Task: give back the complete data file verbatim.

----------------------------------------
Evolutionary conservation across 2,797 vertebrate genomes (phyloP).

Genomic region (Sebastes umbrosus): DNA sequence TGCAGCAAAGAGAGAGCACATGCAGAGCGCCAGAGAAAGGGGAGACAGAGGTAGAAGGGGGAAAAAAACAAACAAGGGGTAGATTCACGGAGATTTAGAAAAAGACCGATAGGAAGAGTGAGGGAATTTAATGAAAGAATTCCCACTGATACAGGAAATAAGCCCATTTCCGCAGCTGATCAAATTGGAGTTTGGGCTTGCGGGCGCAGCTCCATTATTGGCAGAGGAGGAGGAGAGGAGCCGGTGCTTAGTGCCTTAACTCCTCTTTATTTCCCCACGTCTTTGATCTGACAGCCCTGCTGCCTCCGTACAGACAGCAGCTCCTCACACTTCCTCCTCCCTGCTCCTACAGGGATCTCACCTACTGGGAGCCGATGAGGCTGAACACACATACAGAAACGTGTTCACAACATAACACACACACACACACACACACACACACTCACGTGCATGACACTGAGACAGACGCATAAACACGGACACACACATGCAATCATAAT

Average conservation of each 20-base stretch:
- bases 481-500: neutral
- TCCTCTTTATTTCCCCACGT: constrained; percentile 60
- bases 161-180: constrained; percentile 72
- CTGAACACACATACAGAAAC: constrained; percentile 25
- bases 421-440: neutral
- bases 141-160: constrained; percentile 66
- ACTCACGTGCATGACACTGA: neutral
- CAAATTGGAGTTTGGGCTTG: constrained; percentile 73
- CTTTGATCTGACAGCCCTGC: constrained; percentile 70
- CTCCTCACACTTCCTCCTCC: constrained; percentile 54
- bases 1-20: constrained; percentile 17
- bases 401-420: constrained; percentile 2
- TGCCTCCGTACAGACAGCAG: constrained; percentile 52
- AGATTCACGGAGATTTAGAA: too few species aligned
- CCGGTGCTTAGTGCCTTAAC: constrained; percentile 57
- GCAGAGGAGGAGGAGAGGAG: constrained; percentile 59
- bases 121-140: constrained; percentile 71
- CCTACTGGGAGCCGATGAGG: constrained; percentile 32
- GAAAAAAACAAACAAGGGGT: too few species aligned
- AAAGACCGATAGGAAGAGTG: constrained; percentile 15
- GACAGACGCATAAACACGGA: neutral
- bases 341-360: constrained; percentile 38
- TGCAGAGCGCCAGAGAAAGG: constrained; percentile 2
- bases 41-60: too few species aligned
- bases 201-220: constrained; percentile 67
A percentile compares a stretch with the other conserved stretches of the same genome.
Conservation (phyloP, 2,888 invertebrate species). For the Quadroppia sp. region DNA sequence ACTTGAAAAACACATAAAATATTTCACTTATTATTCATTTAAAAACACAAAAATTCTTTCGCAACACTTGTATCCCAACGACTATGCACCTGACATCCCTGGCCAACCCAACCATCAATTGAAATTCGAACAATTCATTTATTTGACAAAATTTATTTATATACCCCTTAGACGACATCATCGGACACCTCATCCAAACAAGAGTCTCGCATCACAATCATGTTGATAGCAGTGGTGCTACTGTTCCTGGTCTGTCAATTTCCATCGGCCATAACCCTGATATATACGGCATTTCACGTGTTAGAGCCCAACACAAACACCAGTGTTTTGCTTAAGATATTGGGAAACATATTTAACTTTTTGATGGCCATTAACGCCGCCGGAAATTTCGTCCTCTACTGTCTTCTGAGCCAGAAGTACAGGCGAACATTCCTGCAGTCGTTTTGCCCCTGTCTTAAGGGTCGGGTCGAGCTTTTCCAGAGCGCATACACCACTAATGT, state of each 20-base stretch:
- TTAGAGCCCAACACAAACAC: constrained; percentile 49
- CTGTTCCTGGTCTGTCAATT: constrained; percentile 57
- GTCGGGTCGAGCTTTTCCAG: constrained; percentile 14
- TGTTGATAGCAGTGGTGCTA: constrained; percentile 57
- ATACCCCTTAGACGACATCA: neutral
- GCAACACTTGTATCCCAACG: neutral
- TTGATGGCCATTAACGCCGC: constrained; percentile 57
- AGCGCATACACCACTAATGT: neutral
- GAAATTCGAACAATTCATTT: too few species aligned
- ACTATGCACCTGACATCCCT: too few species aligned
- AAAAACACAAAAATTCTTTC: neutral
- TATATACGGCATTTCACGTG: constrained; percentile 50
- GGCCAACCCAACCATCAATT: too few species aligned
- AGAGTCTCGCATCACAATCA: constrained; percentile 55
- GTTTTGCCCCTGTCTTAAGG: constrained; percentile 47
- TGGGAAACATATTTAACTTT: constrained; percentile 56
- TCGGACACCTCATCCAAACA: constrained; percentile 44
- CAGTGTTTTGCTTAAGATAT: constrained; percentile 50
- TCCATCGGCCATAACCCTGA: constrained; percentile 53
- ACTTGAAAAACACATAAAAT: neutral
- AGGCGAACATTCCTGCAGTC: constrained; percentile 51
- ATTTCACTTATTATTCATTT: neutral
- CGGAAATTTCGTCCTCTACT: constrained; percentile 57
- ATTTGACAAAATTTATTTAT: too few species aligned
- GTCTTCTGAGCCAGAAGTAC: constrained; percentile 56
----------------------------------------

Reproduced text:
Evolutionary conservation across 2,797 vertebrate genomes (phyloP).

Genomic region (Sebastes umbrosus): DNA sequence TGCAGCAAAGAGAGAGCACATGCAGAGCGCCAGAGAAAGGGGAGACAGAGGTAGAAGGGGGAAAAAAACAAACAAGGGGTAGATTCACGGAGATTTAGAAAAAGACCGATAGGAAGAGTGAGGGAATTTAATGAAAGAATTCCCACTGATACAGGAAATAAGCCCATTTCCGCAGCTGATCAAATTGGAGTTTGGGCTTGCGGGCGCAGCTCCATTATTGGCAGAGGAGGAGGAGAGGAGCCGGTGCTTAGTGCCTTAACTCCTCTTTATTTCCCCACGTCTTTGATCTGACAGCCCTGCTGCCTCCGTACAGACAGCAGCTCCTCACACTTCCTCCTCCCTGCTCCTACAGGGATCTCACCTACTGGGAGCCGATGAGGCTGAACACACATACAGAAACGTGTTCACAACATAACACACACACACACACACACACACACACTCACGTGCATGACACTGAGACAGACGCATAAACACGGACACACACATGCAATCATAAT

Average conservation of each 20-base stretch:
- bases 481-500: neutral
- TCCTCTTTATTTCCCCACGT: constrained; percentile 60
- bases 161-180: constrained; percentile 72
- CTGAACACACATACAGAAAC: constrained; percentile 25
- bases 421-440: neutral
- bases 141-160: constrained; percentile 66
- ACTCACGTGCATGACACTGA: neutral
- CAAATTGGAGTTTGGGCTTG: constrained; percentile 73
- CTTTGATCTGACAGCCCTGC: constrained; percentile 70
- CTCCTCACACTTCCTCCTCC: constrained; percentile 54
- bases 1-20: constrained; percentile 17
- bases 401-420: constrained; percentile 2
- TGCCTCCGTACAGACAGCAG: constrained; percentile 52
- AGATTCACGGAGATTTAGAA: too few species aligned
- CCGGTGCTTAGTGCCTTAAC: constrained; percentile 57
- GCAGAGGAGGAGGAGAGGAG: constrained; percentile 59
- bases 121-140: constrained; percentile 71
- CCTACTGGGAGCCGATGAGG: constrained; percentile 32
- GAAAAAAACAAACAAGGGGT: too few species aligned
- AAAGACCGATAGGAAGAGTG: constrained; percentile 15
- GACAGACGCATAAACACGGA: neutral
- bases 341-360: constrained; percentile 38
- TGCAGAGCGCCAGAGAAAGG: constrained; percentile 2
- bases 41-60: too few species aligned
- bases 201-220: constrained; percentile 67
A percentile compares a stretch with the other conserved stretches of the same genome.
Conservation (phyloP, 2,888 invertebrate species). For the Quadroppia sp. region DNA sequence ACTTGAAAAACACATAAAATATTTCACTTATTATTCATTTAAAAACACAAAAATTCTTTCGCAACACTTGTATCCCAACGACTATGCACCTGACATCCCTGGCCAACCCAACCATCAATTGAAATTCGAACAATTCATTTATTTGACAAAATTTATTTATATACCCCTTAGACGACATCATCGGACACCTCATCCAAACAAGAGTCTCGCATCACAATCATGTTGATAGCAGTGGTGCTACTGTTCCTGGTCTGTCAATTTCCATCGGCCATAACCCTGATATATACGGCATTTCACGTGTTAGAGCCCAACACAAACACCAGTGTTTTGCTTAAGATATTGGGAAACATATTTAACTTTTTGATGGCCATTAACGCCGCCGGAAATTTCGTCCTCTACTGTCTTCTGAGCCAGAAGTACAGGCGAACATTCCTGCAGTCGTTTTGCCCCTGTCTTAAGGGTCGGGTCGAGCTTTTCCAGAGCGCATACACCACTAATGT, state of each 20-base stretch:
- TTAGAGCCCAACACAAACAC: constrained; percentile 49
- CTGTTCCTGGTCTGTCAATT: constrained; percentile 57
- GTCGGGTCGAGCTTTTCCAG: constrained; percentile 14
- TGTTGATAGCAGTGGTGCTA: constrained; percentile 57
- ATACCCCTTAGACGACATCA: neutral
- GCAACACTTGTATCCCAACG: neutral
- TTGATGGCCATTAACGCCGC: constrained; percentile 57
- AGCGCATACACCACTAATGT: neutral
- GAAATTCGAACAATTCATTT: too few species aligned
- ACTATGCACCTGACATCCCT: too few species aligned
- AAAAACACAAAAATTCTTTC: neutral
- TATATACGGCATTTCACGTG: constrained; percentile 50
- GGCCAACCCAACCATCAATT: too few species aligned
- AGAGTCTCGCATCACAATCA: constrained; percentile 55
- GTTTTGCCCCTGTCTTAAGG: constrained; percentile 47
- TGGGAAACATATTTAACTTT: constrained; percentile 56
- TCGGACACCTCATCCAAACA: constrained; percentile 44
- CAGTGTTTTGCTTAAGATAT: constrained; percentile 50
- TCCATCGGCCATAACCCTGA: constrained; percentile 53
- ACTTGAAAAACACATAAAAT: neutral
- AGGCGAACATTCCTGCAGTC: constrained; percentile 51
- ATTTCACTTATTATTCATTT: neutral
- CGGAAATTTCGTCCTCTACT: constrained; percentile 57
- ATTTGACAAAATTTATTTAT: too few species aligned
- GTCTTCTGAGCCAGAAGTAC: constrained; percentile 56